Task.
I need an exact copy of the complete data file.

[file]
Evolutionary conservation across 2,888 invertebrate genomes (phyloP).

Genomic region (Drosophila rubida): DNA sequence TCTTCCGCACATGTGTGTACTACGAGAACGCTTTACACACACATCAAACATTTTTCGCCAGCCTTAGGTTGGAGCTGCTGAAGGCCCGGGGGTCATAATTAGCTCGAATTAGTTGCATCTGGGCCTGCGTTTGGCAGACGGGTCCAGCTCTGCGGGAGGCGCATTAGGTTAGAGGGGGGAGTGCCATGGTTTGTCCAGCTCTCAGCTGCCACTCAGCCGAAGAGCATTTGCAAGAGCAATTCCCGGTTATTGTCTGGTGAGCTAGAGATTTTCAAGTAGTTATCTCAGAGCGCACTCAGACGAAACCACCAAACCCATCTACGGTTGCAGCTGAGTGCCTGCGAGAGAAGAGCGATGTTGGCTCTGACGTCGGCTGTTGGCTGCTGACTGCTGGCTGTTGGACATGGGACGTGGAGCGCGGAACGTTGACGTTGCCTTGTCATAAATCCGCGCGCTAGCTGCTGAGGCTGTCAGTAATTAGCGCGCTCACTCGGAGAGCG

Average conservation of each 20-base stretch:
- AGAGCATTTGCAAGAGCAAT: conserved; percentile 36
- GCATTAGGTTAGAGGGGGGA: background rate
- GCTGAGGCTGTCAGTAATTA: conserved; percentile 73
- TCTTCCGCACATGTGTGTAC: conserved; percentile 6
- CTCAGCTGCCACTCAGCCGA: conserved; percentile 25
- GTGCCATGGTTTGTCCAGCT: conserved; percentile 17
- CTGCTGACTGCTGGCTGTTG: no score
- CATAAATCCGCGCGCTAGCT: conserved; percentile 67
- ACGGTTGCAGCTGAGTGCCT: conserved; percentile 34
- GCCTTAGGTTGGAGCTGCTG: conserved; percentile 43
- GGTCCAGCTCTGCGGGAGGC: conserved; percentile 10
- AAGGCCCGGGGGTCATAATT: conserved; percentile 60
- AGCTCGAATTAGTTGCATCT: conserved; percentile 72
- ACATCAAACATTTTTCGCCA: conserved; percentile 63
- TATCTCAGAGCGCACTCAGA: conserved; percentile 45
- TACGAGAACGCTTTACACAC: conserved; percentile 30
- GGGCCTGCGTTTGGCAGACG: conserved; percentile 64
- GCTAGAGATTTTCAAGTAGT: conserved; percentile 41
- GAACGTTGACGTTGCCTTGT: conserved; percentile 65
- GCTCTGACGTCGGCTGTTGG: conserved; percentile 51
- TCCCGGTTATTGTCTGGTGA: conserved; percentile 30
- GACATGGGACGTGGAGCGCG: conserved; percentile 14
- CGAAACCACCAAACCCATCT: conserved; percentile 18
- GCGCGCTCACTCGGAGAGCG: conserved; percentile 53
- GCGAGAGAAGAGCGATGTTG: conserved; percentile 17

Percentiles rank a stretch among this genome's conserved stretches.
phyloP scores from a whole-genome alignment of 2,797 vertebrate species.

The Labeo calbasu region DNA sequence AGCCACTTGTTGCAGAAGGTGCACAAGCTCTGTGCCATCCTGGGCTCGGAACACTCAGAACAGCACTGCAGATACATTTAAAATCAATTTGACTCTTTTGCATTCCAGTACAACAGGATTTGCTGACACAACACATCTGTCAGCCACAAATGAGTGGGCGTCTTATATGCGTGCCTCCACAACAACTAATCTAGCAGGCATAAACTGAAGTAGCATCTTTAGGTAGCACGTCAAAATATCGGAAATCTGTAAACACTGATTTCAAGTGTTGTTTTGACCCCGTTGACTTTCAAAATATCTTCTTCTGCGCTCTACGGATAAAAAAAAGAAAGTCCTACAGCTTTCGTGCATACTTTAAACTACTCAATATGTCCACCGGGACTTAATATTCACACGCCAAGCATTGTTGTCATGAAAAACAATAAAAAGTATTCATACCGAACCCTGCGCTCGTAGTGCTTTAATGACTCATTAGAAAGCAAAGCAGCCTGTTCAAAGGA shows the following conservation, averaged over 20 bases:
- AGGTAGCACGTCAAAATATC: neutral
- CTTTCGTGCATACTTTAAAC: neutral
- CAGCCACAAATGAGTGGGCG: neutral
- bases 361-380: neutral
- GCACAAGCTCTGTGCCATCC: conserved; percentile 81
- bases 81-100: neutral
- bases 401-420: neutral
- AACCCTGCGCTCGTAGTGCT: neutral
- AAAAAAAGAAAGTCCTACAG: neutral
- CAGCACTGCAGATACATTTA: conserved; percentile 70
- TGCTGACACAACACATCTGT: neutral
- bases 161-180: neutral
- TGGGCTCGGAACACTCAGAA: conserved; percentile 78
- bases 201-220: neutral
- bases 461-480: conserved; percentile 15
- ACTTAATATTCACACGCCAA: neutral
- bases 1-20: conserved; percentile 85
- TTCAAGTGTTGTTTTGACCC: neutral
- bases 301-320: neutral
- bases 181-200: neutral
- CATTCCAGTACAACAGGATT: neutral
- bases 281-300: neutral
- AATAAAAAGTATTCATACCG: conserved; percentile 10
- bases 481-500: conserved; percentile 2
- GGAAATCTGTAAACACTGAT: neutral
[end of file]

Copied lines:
Evolutionary conservation across 2,888 invertebrate genomes (phyloP).

Genomic region (Drosophila rubida): DNA sequence TCTTCCGCACATGTGTGTACTACGAGAACGCTTTACACACACATCAAACATTTTTCGCCAGCCTTAGGTTGGAGCTGCTGAAGGCCCGGGGGTCATAATTAGCTCGAATTAGTTGCATCTGGGCCTGCGTTTGGCAGACGGGTCCAGCTCTGCGGGAGGCGCATTAGGTTAGAGGGGGGAGTGCCATGGTTTGTCCAGCTCTCAGCTGCCACTCAGCCGAAGAGCATTTGCAAGAGCAATTCCCGGTTATTGTCTGGTGAGCTAGAGATTTTCAAGTAGTTATCTCAGAGCGCACTCAGACGAAACCACCAAACCCATCTACGGTTGCAGCTGAGTGCCTGCGAGAGAAGAGCGATGTTGGCTCTGACGTCGGCTGTTGGCTGCTGACTGCTGGCTGTTGGACATGGGACGTGGAGCGCGGAACGTTGACGTTGCCTTGTCATAAATCCGCGCGCTAGCTGCTGAGGCTGTCAGTAATTAGCGCGCTCACTCGGAGAGCG

Average conservation of each 20-base stretch:
- AGAGCATTTGCAAGAGCAAT: conserved; percentile 36
- GCATTAGGTTAGAGGGGGGA: background rate
- GCTGAGGCTGTCAGTAATTA: conserved; percentile 73
- TCTTCCGCACATGTGTGTAC: conserved; percentile 6
- CTCAGCTGCCACTCAGCCGA: conserved; percentile 25
- GTGCCATGGTTTGTCCAGCT: conserved; percentile 17
- CTGCTGACTGCTGGCTGTTG: no score
- CATAAATCCGCGCGCTAGCT: conserved; percentile 67
- ACGGTTGCAGCTGAGTGCCT: conserved; percentile 34
- GCCTTAGGTTGGAGCTGCTG: conserved; percentile 43
- GGTCCAGCTCTGCGGGAGGC: conserved; percentile 10
- AAGGCCCGGGGGTCATAATT: conserved; percentile 60
- AGCTCGAATTAGTTGCATCT: conserved; percentile 72
- ACATCAAACATTTTTCGCCA: conserved; percentile 63
- TATCTCAGAGCGCACTCAGA: conserved; percentile 45
- TACGAGAACGCTTTACACAC: conserved; percentile 30
- GGGCCTGCGTTTGGCAGACG: conserved; percentile 64
- GCTAGAGATTTTCAAGTAGT: conserved; percentile 41
- GAACGTTGACGTTGCCTTGT: conserved; percentile 65
- GCTCTGACGTCGGCTGTTGG: conserved; percentile 51
- TCCCGGTTATTGTCTGGTGA: conserved; percentile 30
- GACATGGGACGTGGAGCGCG: conserved; percentile 14
- CGAAACCACCAAACCCATCT: conserved; percentile 18
- GCGCGCTCACTCGGAGAGCG: conserved; percentile 53
- GCGAGAGAAGAGCGATGTTG: conserved; percentile 17

Percentiles rank a stretch among this genome's conserved stretches.
phyloP scores from a whole-genome alignment of 2,797 vertebrate species.

The Labeo calbasu region DNA sequence AGCCACTTGTTGCAGAAGGTGCACAAGCTCTGTGCCATCCTGGGCTCGGAACACTCAGAACAGCACTGCAGATACATTTAAAATCAATTTGACTCTTTTGCATTCCAGTACAACAGGATTTGCTGACACAACACATCTGTCAGCCACAAATGAGTGGGCGTCTTATATGCGTGCCTCCACAACAACTAATCTAGCAGGCATAAACTGAAGTAGCATCTTTAGGTAGCACGTCAAAATATCGGAAATCTGTAAACACTGATTTCAAGTGTTGTTTTGACCCCGTTGACTTTCAAAATATCTTCTTCTGCGCTCTACGGATAAAAAAAAGAAAGTCCTACAGCTTTCGTGCATACTTTAAACTACTCAATATGTCCACCGGGACTTAATATTCACACGCCAAGCATTGTTGTCATGAAAAACAATAAAAAGTATTCATACCGAACCCTGCGCTCGTAGTGCTTTAATGACTCATTAGAAAGCAAAGCAGCCTGTTCAAAGGA shows the following conservation, averaged over 20 bases:
- AGGTAGCACGTCAAAATATC: neutral
- CTTTCGTGCATACTTTAAAC: neutral
- CAGCCACAAATGAGTGGGCG: neutral
- bases 361-380: neutral
- GCACAAGCTCTGTGCCATCC: conserved; percentile 81
- bases 81-100: neutral
- bases 401-420: neutral
- AACCCTGCGCTCGTAGTGCT: neutral
- AAAAAAAGAAAGTCCTACAG: neutral
- CAGCACTGCAGATACATTTA: conserved; percentile 70
- TGCTGACACAACACATCTGT: neutral
- bases 161-180: neutral
- TGGGCTCGGAACACTCAGAA: conserved; percentile 78
- bases 201-220: neutral
- bases 461-480: conserved; percentile 15
- ACTTAATATTCACACGCCAA: neutral
- bases 1-20: conserved; percentile 85
- TTCAAGTGTTGTTTTGACCC: neutral
- bases 301-320: neutral
- bases 181-200: neutral
- CATTCCAGTACAACAGGATT: neutral
- bases 281-300: neutral
- AATAAAAAGTATTCATACCG: conserved; percentile 10
- bases 481-500: conserved; percentile 2
- GGAAATCTGTAAACACTGAT: neutral